Tall and thin, with a narrow face topped with a crop of blond hair, he spoke little and had few associations with those not part of his unit. He trained alongside his men on off days and seemed to live only for the next mission. After hours of drilling, sometimes he could be found at the NCO’s club sitting alone downing a case of beer, or every night, sleeping in the barracks cradling a loaded rifle in his arms.
Yet despite his hardcore persona, among the indigenous forces, specifically, Montagnards, both on his team and in the many villages he frequented, there was a reverence for this man who used his entire paycheck to buy them food; clothing and anything else he could get in providing them the basic necessities of life. His concern for them was genuine, and back at base he’d even had an extra room added on to the Montagnards’ barracks, so he could spend more time with them.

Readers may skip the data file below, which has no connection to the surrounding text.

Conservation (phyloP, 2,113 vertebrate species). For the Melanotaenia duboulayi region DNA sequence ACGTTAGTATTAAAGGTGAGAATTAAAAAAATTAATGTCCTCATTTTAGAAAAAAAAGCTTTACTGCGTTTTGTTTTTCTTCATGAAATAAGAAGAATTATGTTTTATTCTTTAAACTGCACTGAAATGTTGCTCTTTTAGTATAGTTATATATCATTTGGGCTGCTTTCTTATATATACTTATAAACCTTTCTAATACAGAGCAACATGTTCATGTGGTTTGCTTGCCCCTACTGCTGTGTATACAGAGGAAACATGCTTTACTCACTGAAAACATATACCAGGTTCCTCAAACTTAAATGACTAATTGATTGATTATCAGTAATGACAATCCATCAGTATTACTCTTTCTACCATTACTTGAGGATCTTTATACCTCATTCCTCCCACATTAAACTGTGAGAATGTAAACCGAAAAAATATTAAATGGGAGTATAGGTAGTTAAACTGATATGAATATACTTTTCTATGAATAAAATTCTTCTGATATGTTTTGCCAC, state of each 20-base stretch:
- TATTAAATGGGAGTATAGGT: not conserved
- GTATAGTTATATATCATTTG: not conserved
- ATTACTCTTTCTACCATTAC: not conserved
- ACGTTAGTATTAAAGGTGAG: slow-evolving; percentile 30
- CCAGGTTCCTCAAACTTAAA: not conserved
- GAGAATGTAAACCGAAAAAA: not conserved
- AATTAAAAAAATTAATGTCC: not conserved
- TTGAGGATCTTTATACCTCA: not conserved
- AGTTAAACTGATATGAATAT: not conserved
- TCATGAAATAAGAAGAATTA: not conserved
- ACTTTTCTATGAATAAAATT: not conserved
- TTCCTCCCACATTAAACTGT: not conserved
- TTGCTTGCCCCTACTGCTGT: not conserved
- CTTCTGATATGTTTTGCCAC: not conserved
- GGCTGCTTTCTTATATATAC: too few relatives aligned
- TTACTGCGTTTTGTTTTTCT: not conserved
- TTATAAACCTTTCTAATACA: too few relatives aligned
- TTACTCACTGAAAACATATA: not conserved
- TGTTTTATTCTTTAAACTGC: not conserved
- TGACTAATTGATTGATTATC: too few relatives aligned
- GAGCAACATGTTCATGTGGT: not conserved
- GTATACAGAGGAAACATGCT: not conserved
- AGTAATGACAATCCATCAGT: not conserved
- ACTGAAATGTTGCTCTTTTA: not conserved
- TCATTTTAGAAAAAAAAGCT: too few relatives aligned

Once duty called though, and he donned that skullcap and secured the last of his many revolvers, Shriver became all business. No matter how grave the situation, his ability to remain calm under pressure reassured those who served with him, especially, the ‘Yards.
Recounting one such case, North Vietnamese Army (NVA) soldiers enveloped his Recon Team and it appeared on the verge of being overrun. AK-47 fire poured from all directions, and enemy moved little by little toward the team’s perimeter. A Forward Air Controller circling overhead realized what was about to happen and radioed Shriver the last words he might ever hear.
“It sounds pretty bad.”
“No. No. I’ve got ’em right where I want ’em, surrounded from the inside,” Shriver snapped back.
He and his team raked the jungle with automatic fire, bullets and grenades pummeling the NVA until their advance faltered and they began to withdraw. Shriver then led his men out of the kill zone under the watchful eye of the FAC, found a landing zone and was extracted, unknowing that his words would resound through the years.
His numerous missions often ended under similar circumstances, but Shriver shrugged it off. After debriefing he’d often head out with another team, just as his previous team mates settled into their barracks. The jungle was his home along with the fighting, and he longed to be part of it. No recon man ever proved better.